Smith said her insurance will only increase about $30 per month, but other offenders noted a doubling or tripling of their insurance after a DUI. That’s if they can get insurance at all. Once a driver’s license is reinstated, an offender is required to carry special SR-22 insurance for three years, and it has to be clear of their record for two years before a traditional company will consider insuring them.
“Not all companies will insure you if you have a DUI,” Dutton said. “State Farm won’t help you if you carry an SR-22. Only a few companies out there will. And once you do get insured, that cost is going to be higher, sometimes much higher, because of the DUI.”
Dutton remembers one client who was hit by a drunken driver. They had a luxury vehicle and the drunken driver’s insurance didn’t cover all the repairs for their car’s damage. Dutton’s company had to pick up the difference.
When someone gets hurt, the costs for DUI skyrocket. More than 1,300 people were transported to a hospital after a vehicle accident where the driver had been drinking in 2007, the most recent year statistics are available. The average charge for these hospital stays was $83,959, according to the Nevada Department of Public Safety. This cost was more than $8,000 higher than the hospital charges for an accident where the driver was not identified as using alcohol.
The financial cost to the community is even greater. To try a DUI case in Elko, the district attorney’s office commonly pays about $2,500 to fly expert witnesses in from the Washoe Crime Lab. That’s $1,100 per plane ticket and $200 per diem for each witness, and two witnesses are required to verify the chain of custody for a blood sample at the lab, says the district attorney’s office manager, Liz Watson, who organizes these experts. While the DA’s office commonly uses video conferencing to bring expert testimony into the courtroom for free, it’s not always available, especially in a jury trial.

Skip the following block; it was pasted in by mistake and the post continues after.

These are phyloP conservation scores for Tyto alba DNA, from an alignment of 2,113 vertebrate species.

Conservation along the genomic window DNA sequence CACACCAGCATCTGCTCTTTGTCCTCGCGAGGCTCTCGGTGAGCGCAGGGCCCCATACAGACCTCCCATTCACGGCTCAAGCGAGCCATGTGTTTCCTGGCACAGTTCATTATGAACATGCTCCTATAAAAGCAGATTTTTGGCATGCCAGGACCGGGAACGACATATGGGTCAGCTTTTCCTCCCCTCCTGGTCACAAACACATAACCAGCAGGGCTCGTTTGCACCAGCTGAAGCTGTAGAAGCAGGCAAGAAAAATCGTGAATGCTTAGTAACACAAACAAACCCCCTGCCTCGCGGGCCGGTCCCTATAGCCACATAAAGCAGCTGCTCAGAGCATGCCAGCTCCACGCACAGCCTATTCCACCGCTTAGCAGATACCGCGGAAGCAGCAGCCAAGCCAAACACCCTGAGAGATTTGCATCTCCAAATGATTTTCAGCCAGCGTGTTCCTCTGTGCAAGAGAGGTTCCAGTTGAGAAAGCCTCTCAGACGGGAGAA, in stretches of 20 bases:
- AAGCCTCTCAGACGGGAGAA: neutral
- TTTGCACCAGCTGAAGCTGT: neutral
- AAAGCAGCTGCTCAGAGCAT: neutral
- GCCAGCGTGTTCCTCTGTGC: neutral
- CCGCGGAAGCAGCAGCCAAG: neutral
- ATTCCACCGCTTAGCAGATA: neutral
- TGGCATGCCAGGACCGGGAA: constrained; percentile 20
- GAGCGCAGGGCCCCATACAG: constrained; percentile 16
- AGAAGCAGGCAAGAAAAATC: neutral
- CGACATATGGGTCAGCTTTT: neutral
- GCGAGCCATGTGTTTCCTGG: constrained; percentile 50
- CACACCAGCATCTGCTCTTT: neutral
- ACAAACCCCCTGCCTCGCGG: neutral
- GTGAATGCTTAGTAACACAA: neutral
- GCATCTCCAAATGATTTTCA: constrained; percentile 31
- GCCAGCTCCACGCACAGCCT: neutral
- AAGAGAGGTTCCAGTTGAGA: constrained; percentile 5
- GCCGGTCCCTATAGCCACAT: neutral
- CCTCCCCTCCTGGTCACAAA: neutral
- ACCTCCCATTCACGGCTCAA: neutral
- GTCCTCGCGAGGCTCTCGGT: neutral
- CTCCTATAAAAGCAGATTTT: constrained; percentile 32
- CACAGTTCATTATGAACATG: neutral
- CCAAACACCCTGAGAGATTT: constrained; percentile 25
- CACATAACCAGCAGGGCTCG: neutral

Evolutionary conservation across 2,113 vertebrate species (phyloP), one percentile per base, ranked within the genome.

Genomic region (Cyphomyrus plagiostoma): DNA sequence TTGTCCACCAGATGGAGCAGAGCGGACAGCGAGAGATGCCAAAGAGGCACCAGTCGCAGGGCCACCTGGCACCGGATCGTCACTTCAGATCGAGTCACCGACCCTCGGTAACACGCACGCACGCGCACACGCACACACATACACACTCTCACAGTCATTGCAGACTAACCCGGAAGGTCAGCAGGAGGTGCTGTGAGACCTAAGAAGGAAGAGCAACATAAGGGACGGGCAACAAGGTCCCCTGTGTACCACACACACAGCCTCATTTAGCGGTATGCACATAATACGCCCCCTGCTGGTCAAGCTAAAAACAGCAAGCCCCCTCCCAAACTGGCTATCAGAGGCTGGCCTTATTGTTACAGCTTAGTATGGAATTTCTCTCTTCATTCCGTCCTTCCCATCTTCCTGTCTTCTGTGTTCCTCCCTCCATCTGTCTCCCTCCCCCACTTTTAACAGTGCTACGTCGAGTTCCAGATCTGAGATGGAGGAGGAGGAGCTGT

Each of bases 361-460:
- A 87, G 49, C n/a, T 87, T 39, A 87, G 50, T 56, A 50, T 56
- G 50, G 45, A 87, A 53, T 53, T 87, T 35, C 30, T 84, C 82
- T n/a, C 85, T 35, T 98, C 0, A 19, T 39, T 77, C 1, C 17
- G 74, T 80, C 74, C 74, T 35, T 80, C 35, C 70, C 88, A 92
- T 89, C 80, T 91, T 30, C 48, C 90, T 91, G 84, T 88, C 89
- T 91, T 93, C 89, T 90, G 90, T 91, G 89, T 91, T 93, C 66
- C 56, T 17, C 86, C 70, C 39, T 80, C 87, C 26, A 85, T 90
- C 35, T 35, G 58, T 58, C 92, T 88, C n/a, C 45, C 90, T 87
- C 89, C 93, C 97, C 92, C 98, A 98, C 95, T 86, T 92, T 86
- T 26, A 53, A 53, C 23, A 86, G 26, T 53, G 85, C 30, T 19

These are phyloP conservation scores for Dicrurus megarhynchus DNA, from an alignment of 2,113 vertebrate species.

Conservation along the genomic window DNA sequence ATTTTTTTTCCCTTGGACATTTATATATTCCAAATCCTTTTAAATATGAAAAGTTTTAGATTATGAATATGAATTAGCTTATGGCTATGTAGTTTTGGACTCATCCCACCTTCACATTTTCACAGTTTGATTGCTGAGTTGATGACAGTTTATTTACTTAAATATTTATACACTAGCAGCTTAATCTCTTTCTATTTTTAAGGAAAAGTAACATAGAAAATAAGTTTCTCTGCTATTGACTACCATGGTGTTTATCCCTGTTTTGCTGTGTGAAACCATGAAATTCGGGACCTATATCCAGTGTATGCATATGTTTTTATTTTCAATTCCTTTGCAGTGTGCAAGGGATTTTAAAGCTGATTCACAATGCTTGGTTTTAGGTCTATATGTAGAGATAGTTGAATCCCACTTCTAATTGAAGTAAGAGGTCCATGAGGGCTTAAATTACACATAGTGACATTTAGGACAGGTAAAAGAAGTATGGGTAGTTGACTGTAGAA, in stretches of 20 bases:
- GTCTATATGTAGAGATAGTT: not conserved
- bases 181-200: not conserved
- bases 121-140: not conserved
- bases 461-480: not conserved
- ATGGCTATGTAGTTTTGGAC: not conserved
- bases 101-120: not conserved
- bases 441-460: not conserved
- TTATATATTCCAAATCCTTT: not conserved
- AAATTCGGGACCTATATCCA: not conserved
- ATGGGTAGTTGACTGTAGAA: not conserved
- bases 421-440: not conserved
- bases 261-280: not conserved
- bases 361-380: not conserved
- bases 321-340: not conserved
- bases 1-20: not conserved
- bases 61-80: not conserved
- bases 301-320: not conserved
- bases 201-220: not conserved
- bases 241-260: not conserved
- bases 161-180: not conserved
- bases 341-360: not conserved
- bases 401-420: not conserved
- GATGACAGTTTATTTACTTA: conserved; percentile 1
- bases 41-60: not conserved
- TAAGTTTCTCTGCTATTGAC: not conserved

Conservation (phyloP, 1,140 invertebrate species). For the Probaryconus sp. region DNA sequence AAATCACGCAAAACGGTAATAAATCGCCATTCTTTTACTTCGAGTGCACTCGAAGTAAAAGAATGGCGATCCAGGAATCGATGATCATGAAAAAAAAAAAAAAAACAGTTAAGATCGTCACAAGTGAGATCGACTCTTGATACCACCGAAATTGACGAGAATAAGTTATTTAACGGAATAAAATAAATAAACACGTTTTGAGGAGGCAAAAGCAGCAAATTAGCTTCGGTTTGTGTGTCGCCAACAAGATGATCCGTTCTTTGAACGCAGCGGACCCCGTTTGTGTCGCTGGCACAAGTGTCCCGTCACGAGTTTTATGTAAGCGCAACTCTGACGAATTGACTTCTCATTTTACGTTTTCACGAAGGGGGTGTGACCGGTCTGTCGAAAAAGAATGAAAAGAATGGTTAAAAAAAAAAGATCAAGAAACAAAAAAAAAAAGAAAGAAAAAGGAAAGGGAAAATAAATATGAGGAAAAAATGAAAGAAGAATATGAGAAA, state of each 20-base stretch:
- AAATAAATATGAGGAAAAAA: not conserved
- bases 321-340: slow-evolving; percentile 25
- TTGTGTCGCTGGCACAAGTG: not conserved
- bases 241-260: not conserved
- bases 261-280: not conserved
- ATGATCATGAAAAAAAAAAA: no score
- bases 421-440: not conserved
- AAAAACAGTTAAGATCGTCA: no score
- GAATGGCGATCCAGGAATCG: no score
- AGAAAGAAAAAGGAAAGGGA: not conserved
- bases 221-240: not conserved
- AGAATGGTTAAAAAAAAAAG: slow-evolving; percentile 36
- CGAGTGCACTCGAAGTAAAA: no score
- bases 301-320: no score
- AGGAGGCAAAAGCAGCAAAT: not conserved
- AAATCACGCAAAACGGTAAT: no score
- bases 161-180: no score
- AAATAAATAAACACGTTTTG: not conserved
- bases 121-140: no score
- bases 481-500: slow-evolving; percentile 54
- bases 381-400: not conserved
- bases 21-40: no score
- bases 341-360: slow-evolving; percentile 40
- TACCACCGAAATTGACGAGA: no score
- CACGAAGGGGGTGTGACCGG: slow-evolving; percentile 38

So far in 2012, the district attorney’s office has filed 199 DUI cases and they have 64 pending.
The police, sheriff and NHP also bear a huge brunt of the cost of processing DUI offenders. The Elko Police Department alone pays about $10,000 per year to retain the Washoe Crime Lab for blood analysis, said police Capt. Will Lehmann. The common nature of the crime also ties up much of the department’s personnel when they could be doing other patrols.
Repeat offenders are also a unique, costly problem. Not just in financial cost, but in preventative cost. The Vitality Center provides treatment for alcoholism and works to treat offenders before they get another DUI.
“We are here to treat alcohol-related problems, but our other job is to help the judge ensure the public’s safety,” Vitality Center program coordinator Barbara Caskey said. “If you got caught for three DUIs you’ve probably driven in that impaired condition at least 1,800 times. When people talk about all the costs, the public’s safety is the heaviest cost.”
Caskey points to house arrest and ignition interlock devices as particularly costly for repeat offenders, but they’re also particularly effective. She sees a standard cost of $15,000-$30,000 for a third-offense DUI, which requires a three- to five-year treatment program after conviction. Lost jobs and family system breakdowns, such as divorce, also weigh heavily on repeat offenders.
“It takes three years for someone to begin to recover from alcoholism,” Caskey says. “With about 10 percent of the population having a proclivity towards substance abuse, that’s a lot of years needed for recovery, and that can be a huge societal cost. But it’s a privilege for them to be working through these issues in treatment instead of in prison.”
What would it take to prevent the sky-high cost of DUI in the first place? The cost of a taxi from one side of Elko to the other, according to an Elko Taxi Company dispatch, is only $8. For Smith, that’s $3,192 cheaper than what she paid for her DUI.
“Besides the obvious financial effect it has on me, it has the potential of harming someone or killing someone,” said Smith. “I have to live with that the rest of my life.”
The Elko Daily Free Press DUI series will run every Saturday for six weeks. Next week’s section, Part IV in the series, will look at the cultural reasons for DUI in Elko and why it is so common.